}
      
      xhr.onprogress = function(e) {
        var ratio = e.loaded / e.total;
        setProgress(ratio + "% downloaded");
      }
      
      xhr.onload = function(e) {
        setProgress("finished");
      }
      
      xhr.onerror = function(e) {
        setProgress("error");
      }
      
      xhr.open("POST", targetLocation, true);
      
      geoDataString = dataElement.textContent;
      xhr.send(geoDataString);
    }, true);
}
window.addEventListener("load", loadDemo, true);

</script>

<h1>XMLHttpRequest Level 2</h1>
<p id="support"></p>

<h4>Geolocation Data to upload:</h4>
<textarea id="geodata">
</textarea>
</div>

<button id="sendButton">Upload</button>

<script>
geoData = [[39.080018000000003, 39.112557000000002, 39.135261, 39.150458, 39.170653000000001, 39.190128000000001, 39.204510999999997, 39.226759000000001, 39.238483000000002, 39.228154000000004, 39.249400000000001, 39.249533, 39.225276999999998, 39.191253000000003, 39.167993000000003, 39.145685999999998, 39.121620999999998, 39.095761000000003, 39.080593, 39.053131999999998, 39.02619, 39.002929000000002, 38.982886000000001, 38.954034999999998, 38.944926000000002, 38.919960000000003, 38.925261999999996, 38.934922999999998, 38.949373000000001, 38.950133999999998, 38.952649000000001, 38.969692000000002, 38.988512999999998, 39.010652, 39.033088999999997, 39.053493000000003, 39.072752999999999], [-120.15724399999999, -120.15818299999999, -120.15600400000001, -120.14564599999999, -120.141285, -120.10889900000001, -120.09528500000002, -120.077596, -120.045428, -120.0119, -119.98897100000002, -119.95124099999998, -119.93270099999998, -119.927131, -119.92685999999999, -119.92636200000001, -119.92844600000001, -119.911036, -119.942834, -119.94413000000002, -119.94555200000001, -119.95411000000001, -119.941327, -119.94605900000001, -119.97527599999999, -119.99445, -120.028998, -120.066335, -120.07867300000001, -120.089985, -120.112227, -120.09790700000001, -120.10881000000001, -120.116692, -120.117847, -120.11727899999998, -120.14398199999999]];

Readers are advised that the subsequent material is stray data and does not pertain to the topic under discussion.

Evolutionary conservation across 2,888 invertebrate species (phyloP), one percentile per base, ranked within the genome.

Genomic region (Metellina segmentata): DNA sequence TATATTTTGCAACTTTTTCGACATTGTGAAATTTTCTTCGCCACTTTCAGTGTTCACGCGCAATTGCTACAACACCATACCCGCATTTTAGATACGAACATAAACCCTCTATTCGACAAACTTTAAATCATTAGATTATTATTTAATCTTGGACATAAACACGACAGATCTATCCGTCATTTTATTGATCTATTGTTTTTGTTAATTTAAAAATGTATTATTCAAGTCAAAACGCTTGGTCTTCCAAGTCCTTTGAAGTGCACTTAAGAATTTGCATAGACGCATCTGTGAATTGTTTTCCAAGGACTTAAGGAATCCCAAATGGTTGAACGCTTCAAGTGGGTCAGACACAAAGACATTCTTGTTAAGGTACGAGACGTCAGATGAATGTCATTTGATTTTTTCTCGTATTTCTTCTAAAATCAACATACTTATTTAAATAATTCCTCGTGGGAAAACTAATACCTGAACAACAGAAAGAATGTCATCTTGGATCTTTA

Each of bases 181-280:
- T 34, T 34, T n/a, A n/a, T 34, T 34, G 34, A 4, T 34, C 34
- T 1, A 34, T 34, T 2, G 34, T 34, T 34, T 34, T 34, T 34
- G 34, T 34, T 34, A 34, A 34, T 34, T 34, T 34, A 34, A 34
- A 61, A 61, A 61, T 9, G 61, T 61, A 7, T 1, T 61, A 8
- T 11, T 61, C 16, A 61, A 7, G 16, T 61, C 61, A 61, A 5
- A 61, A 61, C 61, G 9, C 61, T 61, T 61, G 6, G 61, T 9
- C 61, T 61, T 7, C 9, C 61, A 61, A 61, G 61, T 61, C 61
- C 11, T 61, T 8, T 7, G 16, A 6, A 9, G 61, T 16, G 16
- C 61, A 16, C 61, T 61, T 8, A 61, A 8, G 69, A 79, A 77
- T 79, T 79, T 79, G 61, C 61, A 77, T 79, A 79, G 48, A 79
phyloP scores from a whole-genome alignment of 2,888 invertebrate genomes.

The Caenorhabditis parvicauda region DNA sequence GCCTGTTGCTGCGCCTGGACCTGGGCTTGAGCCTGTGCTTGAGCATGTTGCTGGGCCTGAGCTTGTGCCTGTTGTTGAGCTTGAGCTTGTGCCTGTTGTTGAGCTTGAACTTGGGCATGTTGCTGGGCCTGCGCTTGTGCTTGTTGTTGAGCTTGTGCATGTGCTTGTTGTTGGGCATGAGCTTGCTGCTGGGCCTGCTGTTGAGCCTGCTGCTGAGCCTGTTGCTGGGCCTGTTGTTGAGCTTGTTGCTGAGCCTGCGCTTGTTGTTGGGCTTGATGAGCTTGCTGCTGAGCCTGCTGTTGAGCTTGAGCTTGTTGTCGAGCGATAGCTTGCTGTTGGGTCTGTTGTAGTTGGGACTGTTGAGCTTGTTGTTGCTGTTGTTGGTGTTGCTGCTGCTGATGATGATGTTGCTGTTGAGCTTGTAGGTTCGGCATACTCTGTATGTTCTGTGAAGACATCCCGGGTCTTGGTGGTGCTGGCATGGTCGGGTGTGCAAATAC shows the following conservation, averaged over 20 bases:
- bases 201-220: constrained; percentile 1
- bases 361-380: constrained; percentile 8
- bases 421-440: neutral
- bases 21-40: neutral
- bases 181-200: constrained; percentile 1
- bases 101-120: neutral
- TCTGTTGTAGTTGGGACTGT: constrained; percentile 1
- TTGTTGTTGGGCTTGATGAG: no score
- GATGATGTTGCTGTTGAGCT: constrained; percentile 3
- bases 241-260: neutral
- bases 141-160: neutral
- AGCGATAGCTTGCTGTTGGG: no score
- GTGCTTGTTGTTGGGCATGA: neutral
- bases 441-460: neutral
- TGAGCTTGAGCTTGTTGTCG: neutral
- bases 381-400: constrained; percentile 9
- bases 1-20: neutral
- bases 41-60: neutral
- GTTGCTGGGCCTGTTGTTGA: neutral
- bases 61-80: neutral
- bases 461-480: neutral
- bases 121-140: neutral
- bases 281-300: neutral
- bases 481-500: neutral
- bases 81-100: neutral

</script>
<p>
  <b>Status: </b> <span id="progress">ready</span>
</p>

The Application in Action

To see this example in action, thereXMLHttpRequest Level 2application in actionare two prerequisites: the pages have to be served up from different domains, and the target page has to be served up by a web server that understands CORS headers. A CORS-compliant Python script that can handle incoming cross-origin XMLHttpRequests is included in the example code for this chapter. You can run the demo on your local machine by performing the following steps:

  1. Update your hosts file (C:\Windows\system32\drivers\etc\hosts on Windows or /etc/hosts on Unix/Linux) by adding two entries pointing to your localhost (IP address 127.0.0.1) as shown in the following example:

    127.0.0.1 geodata.example.net
    127.0.0.1 portal.example.com

  1. Install Python 2, which includes the lightweight SimpleHTTPServer web server, if you did not do so for the previous example.